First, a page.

Geographically close to Mexico, but surrounded by Anglo-American culture in the United States, Chicanos experience many cultural tensions and contradictions. Their lifeways are no longer identical with Mexican norms, nor are they fully assimilated to Anglo-American patterns. Coping with these tensions—knowing how much to let go of, how much to keep—is a common concern of Chicano writers, who frequently use satire as a means of testing norms and deviations from acceptable community standards. In this groundbreaking study, Guillermo Hernández focuses on the uses of satire in the works of three authors—Luis Valdez, Rolando Hinojosa, and José Montoya—and on the larger context of Chicano culture in which satire operates.
Hernández looks specifically at the figures of the pocho (the assimilated Chicano) and the pachuco (the zoot-suiter, or urbanized youth). He shows how changes in their literary treatment—from simple ridicule to more understanding and respect—reflect the culture's changes in attitude toward the process of assimilation.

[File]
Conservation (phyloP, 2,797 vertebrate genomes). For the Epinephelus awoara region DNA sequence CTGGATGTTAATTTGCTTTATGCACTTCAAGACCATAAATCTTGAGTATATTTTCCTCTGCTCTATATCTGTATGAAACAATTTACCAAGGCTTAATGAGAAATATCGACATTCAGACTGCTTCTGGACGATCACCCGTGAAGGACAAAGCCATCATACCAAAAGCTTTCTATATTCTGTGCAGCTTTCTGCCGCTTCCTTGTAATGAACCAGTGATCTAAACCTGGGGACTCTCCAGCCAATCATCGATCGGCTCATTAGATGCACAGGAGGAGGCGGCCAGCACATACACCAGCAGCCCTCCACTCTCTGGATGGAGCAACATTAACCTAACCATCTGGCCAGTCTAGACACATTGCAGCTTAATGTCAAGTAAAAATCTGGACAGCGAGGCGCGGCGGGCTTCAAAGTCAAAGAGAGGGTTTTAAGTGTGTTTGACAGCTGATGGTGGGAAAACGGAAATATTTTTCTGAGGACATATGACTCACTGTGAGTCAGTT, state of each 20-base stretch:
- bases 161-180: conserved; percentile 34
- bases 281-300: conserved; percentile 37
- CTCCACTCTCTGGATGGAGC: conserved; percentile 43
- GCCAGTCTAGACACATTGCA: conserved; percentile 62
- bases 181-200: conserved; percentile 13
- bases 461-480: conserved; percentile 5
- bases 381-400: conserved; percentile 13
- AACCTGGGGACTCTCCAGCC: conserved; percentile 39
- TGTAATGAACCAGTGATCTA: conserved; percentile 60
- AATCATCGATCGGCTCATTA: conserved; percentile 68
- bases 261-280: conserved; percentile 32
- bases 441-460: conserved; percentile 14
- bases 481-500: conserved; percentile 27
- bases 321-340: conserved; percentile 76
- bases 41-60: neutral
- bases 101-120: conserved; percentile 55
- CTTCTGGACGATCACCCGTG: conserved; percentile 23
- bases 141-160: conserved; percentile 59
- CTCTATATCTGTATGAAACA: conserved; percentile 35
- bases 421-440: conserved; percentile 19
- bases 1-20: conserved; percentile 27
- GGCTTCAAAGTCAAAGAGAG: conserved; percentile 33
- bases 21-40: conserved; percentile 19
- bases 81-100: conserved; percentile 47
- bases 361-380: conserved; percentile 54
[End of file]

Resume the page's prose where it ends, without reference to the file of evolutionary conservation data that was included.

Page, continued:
Hernández also offers many important insights into the process of cultural definition that engaged Chicano writers during the 1960s and 1970s. He shows how the writers imaginatively and syncretically formed new norms for the Chicano experience, based on elements from both Mexican and United States culture but congruent with the historical reality of Chicanos.
With its emphasis on culture change and creation, Chicano Satire will be of interest across a range of human sciences.